Could playing video games help to beat depression?

17/01/14

Nate Smith

Many of the headlines around video games tend to be about violence, addiction and spending too much time glued to a screen.

But could some help to make you feel better?

A recent report from the American Psychological Association (APA) described it as an area that's been "largely untapped" and holds "great potential".

Recently a number of games have been developed to raise awareness of mental health conditions and treat them.

Take a look at some of them.

Depression Quest

Zoe Quinn
Image caption Depression Quest developer Zoe Quinn explains her game

Zoe Quinn came up with Depression Quest after online games helped her to deal with late night panic attacks.

"Being able to jump into this digital world for a while, and not be stir crazy, was actually super helpful," says the 26-year-old from Boston, Massachusetts.

Text-based Depression Quest is designed as a realistic depiction of depression, rather than a form of treatment.

In her game, players are asked to make day-to-day decisions as they negotiate life with depression.

They will find more positive options "crossed out" and unavailable to select, depending on how low their character is feeling.

Depression quest screenshot

It's been played around 700,000 times and will soon be available to a wider audience via the Steam website.

Zoe's overwhelmed by the reaction, saying: "We have one player who said they backed off suicide having played the game, which I can't even wrap my head around."

She accepts it's hard for mainstream games to explore these issues in the same way.

"At the end of the day they still have to make their money. Trying to sell things that are personal and emotional is very difficult," she says.

SPARX

Sparx

The 3D fantasy game SPARX was developed in New Zealand and tested on hundreds of teenagers and children.

Results published in the British Medical Journal showed it reduced the symptoms of depression and anxiety, and in some cases was more effective than traditional therapy.

We very much want to continue to study it [SPARX], but we think it's ready for people to try. For young people who don't see a therapist this is the best way to get therapy
David Burt
Linked Wellness

An American firm, Linked Wellness, is planning to release SPARX in the US later this year.

SPARX featured in a recent report for the American Psychological Association looking at gaming and mental health.

Its author, Isabela Granic, says research in this area has been "pitifully limited" compared to the huge amount of research into the damaging effects of playing video games.

MoodTune

This iPhone app claims its four simple tasks can help people suffering from stress, anxiety or depression to feel better.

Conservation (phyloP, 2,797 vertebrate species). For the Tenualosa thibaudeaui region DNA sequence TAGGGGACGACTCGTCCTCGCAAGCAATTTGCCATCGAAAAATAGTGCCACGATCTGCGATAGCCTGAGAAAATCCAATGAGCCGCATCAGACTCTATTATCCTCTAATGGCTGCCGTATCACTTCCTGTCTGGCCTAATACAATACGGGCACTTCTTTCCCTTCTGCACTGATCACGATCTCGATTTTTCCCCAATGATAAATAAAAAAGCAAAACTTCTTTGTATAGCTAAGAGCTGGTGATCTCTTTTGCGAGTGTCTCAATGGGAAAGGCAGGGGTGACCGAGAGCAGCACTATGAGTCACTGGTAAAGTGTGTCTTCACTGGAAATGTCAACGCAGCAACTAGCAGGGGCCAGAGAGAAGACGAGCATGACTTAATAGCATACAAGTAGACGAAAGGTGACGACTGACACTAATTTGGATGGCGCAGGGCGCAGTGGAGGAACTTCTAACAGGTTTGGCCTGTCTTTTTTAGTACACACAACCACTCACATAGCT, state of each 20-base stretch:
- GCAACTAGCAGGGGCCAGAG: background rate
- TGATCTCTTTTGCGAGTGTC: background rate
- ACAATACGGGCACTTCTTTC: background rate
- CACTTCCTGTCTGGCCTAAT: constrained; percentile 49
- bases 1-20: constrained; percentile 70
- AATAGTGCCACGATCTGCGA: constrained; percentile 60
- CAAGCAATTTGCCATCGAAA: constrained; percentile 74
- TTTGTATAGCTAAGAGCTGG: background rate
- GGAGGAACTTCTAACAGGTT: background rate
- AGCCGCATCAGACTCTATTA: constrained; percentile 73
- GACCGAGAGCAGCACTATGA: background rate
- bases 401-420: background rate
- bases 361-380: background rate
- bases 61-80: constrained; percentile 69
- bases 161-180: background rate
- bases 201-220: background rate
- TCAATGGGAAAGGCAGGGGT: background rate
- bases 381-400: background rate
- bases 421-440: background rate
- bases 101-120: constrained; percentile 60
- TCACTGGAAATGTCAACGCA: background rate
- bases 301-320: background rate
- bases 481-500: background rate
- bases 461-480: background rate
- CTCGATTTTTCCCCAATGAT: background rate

The developers say it is based on 10 years of research but the idea of "training the brain" is controversial.

Developer Andre K├Ânig told Newsbeat: "We're not saying that this is a treatment that will get completely rid of your depression - but we're saying its a platform for you to better manage your condition, and do it in your own home."

One therapist's view

Lindsay Dobson

Lindsay Dobson helps young people deal with bereavement and terminal illness at East Cheshire Hospice.

She's convinced of the benefits of gaming and uses it in her sessions.

"If they're feeling angry they might come in and go onto a game that's violent. If they're feeling really boxed in they might go onto Minecraft and build a tiny room and lock themselves in it," she says.

"They might say they've been on Second Life or World of Warcraft and they'll talk to me about what they've been doing on there.

"We explore the character they've chosen and why they've chosen to be that character."

Lindsay admits some parents and other therapists are still very suspicious of the benefits of playing video games.

"It's never going to replace an actual real person sat with you listening to you, but it can help," she adds.

A gamer's view

Nate Smith suffered from depression as a student and played a lot of console games at the time.

"There were benefits because it was a good excuse to socialise and spend time with people," says the 24-year-old from south London.

"But it went the other way too as it was sometimes a good excuse to stay in my room. I remember spending hours alone in my room playing games, which did me no good whatsoever."

Nate believes a game like SPARX may have helped him at the time and described Depression Quest as "very authentic".

"You can see that if you do open up to people you'll be rewarded and the depression will start to lift.

"In 30 minutes you can learn a very valuable lesson and one that affects your decision making," he says.

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